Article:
The anything-goes vibe continues in Muscle Beach Party, which kicks off with a comic strip featuring Michael Dormer’s “Hot Curl,” then tosses its opening titles against a mural of Dormer’s surf culture art. Right from the beginning, even before we get to Frankie and Annette, we get an acknowledgment from the filmmakers to its young audience: we’re in on the subculture, too, kids, and we dig it.
For their second outing, Frankie and Dolores – now called Dee Dee, a name she’ll keep for (most of) the remainder of the series – have returned to the beach for “Easter vacation” (perhaps spring break was too obvious a setting?), once again sharing a beach house with the usual gang of friends. There’s no Eric Von Zipper this time; instead, we get Jack Fanny (Don Rickles!), loudmouth trainer to a local band of bodybuilders. His lunkhead crew, led by “Mr. Galaxy” champion Felx Martian (a pre-Mission: Impossible Peter Lupus, credited as “Rock Stevens”), threaten to take over prime beach real estate from the surfers, although that plotline gets backburnered for most of the film, the focus instead turning to Italian countess Julie (a pre-Thunderball Luciana Paluzzi), who’s come to California to find Flex, whom she has longed to meet in person, only to fall for Frankie instead. Don’t worry, it makes even less sense than it sounds.
Curiously, Robert Dillon’s screenplay amps up Frankie’s jerkiness and Dee Dee’s whininess – we never fully root for either of them here, nor do we perk up when they arrive on screen. The movie makes up for this, however, by increasing screen time for the rest of the gang. Johnny (John Ashley), Animal (Valora Noland, in her last of two franchise appearances), and Deadhead (Jody McCrea) are all fleshed out as characters, with Johnny turning out to be the nice guy of the group and, as such, about as close a romantic rival Frankie gets this time out. (Flex is too lame-brained to truly offer any competition.) Also promoted with more screen time are Morey Amsterdam, returning as coffehouse manager Cappy, and Candy Johnson, the star of Beach Party’s closing credits, who now shimmy shakes throughout the whole movie.
But mainly it’s Julie’s story. She’s an outsider stumbling first upon Flex, then Frankie; her efforts to turn Frankie into a superstar by pressing a record of him singing at the coffeehouse is what drives most of the plot, and despite how she winds up interfering with Frankie and Dee Dee as a couple (a shaky couple, the first act establishes, but we’re asked to hope things work out anyway because, you know, they’re the stars and all), she’s presented as enough of an innocent to never become an antagonist. (It helps, of course, that Paluzzi is a knockout.)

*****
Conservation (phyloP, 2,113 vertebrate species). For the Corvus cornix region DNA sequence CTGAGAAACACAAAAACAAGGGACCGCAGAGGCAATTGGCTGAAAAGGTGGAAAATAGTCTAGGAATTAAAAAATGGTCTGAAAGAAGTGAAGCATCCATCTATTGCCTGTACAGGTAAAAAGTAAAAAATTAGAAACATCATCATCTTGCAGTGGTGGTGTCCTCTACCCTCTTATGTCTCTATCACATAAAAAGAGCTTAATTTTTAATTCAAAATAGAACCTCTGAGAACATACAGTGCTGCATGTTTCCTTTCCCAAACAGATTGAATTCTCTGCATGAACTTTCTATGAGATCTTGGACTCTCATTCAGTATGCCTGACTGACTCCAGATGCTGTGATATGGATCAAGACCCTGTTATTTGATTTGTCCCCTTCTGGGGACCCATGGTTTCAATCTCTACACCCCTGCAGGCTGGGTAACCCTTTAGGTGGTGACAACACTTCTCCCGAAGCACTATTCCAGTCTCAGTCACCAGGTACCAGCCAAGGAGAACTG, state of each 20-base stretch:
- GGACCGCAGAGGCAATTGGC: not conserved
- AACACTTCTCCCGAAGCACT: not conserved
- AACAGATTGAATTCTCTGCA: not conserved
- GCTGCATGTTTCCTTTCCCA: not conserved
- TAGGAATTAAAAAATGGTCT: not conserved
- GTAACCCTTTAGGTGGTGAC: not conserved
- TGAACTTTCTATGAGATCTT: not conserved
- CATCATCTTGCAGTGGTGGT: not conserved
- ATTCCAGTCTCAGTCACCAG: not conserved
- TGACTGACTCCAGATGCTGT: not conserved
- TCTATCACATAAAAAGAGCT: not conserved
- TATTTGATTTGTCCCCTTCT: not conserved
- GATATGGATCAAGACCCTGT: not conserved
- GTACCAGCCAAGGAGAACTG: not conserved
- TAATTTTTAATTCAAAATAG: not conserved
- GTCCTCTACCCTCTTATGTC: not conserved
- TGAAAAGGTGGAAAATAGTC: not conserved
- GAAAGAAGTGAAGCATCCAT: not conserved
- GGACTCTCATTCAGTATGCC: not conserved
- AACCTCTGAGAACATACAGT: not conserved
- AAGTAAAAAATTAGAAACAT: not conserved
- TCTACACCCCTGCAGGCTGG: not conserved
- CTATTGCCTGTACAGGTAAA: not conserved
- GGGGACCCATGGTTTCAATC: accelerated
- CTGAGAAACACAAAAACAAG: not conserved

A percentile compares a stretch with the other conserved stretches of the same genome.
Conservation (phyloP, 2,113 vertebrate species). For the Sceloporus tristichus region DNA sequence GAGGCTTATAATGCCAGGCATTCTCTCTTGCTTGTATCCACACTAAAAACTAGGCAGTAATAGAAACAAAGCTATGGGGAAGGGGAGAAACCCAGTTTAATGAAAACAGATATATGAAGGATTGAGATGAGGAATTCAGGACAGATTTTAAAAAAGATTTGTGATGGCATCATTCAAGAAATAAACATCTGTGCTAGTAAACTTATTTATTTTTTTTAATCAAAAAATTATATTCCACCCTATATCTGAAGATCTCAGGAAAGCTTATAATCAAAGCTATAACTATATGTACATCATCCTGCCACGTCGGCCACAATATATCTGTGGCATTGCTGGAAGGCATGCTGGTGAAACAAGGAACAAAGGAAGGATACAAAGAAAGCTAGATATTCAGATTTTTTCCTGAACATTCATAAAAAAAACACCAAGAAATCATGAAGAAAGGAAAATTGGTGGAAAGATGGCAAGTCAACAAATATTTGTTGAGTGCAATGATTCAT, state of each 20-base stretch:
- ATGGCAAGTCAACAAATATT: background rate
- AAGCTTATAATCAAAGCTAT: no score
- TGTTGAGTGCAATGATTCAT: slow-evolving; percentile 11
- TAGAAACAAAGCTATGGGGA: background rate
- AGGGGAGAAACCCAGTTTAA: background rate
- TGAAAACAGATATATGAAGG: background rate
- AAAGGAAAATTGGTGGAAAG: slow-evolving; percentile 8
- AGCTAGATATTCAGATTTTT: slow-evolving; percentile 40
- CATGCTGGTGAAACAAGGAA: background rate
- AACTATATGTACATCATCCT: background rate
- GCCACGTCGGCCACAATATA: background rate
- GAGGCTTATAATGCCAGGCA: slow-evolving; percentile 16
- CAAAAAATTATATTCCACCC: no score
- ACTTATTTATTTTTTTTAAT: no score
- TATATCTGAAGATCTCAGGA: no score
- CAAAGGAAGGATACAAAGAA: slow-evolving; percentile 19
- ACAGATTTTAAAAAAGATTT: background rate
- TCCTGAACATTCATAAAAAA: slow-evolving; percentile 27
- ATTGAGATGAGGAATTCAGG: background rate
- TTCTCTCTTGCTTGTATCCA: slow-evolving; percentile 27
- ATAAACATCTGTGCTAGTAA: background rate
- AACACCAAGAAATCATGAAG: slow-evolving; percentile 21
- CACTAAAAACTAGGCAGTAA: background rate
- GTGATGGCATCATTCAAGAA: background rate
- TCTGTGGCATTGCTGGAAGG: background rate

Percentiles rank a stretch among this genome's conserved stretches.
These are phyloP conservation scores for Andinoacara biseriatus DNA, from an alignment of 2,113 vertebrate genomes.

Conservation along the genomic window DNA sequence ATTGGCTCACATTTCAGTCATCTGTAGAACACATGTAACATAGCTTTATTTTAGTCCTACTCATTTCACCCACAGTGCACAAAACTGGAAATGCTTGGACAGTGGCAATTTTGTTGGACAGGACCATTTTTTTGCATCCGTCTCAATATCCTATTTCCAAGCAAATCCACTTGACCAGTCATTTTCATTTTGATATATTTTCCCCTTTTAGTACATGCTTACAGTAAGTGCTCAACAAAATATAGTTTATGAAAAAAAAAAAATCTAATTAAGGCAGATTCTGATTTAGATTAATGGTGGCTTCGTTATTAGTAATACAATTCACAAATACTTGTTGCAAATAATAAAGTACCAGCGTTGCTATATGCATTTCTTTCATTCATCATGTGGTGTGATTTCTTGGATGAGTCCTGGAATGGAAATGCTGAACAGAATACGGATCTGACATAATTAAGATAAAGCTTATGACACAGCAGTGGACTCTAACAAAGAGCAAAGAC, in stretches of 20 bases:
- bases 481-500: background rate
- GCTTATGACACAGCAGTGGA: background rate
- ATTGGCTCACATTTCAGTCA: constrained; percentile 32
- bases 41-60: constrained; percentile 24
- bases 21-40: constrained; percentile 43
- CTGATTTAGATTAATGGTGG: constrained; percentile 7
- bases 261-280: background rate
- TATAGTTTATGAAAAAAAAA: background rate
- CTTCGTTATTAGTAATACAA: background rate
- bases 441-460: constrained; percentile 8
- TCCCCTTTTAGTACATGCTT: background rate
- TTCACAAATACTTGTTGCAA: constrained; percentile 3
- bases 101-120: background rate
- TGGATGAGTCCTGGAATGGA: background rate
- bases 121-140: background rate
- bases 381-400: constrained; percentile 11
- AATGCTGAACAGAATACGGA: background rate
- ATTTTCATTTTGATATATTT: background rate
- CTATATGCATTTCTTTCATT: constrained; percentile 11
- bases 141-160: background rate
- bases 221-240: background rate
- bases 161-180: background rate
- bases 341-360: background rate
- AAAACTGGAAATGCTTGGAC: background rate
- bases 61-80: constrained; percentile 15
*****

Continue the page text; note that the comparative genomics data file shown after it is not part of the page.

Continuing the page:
Muscle Beach Party is in many ways a lesser film than its predecessor – the story (such as it is) is weaker, the gags lamer, the songs less memorable, and, as mentioned, Frankie and Dee Dee just aren’t as likeable this time around – but it’s also an improvement in key areas. Director William Asher (who also contributed to the story) gets more daring and inventive with tone, pacing, and camerawork. The editing is looser, more eager to bounce from scene to scene, with many of the jarring cuts leading to an introduction of sorts – say, Cappy in full Chinese dragon regalia announcing the next act, or a montage of teens yelling “surf’s up!” in cockeyed close-ups – that announce each set piece as its own event. His framing is more playful here, the camera toying with layouts in fun and often visually thrilling ways. (Check out Fanny’s gym, where Rickles is framed between one woman’s twirling legs, another’s yoga pose, and a muscleman’s weights.) As the opening credits suggest, Asher is treating this like a comic strip.
He also tinkers with the fourth wall, which gets broken here repeatedly by Frankie, who just can’t believe how Dee Dee is treating him and asks us to gripe with him. It’s such a successful gimmick, he’ll repeat it in later films.
Then there’s “Little” Stevie Wonder, whose lightning in a bottle performance is so spectacular (outshining the mediocre efforts from Frankie, Annette, and a still-stoned Dick Dale by miles), the movie repeats it over the closing credits.
And, finally, there’s Peter Lorre, who one-ups his occasional AIP costar Vincent Price with a cameo that’s very funny by way of its utter bizarreness – you haven’t truly lived until you’ve seen Peter Lupus weep “Don’t spank me!” at the former star of M.
These are all terrific moments, but they don’t add up in quite the same way Beach Party does. Muscle Beach Party is a good film stuck between a couple great entries in the series, a serviceable sequel that’s not quite there.
Still, Don Rickles!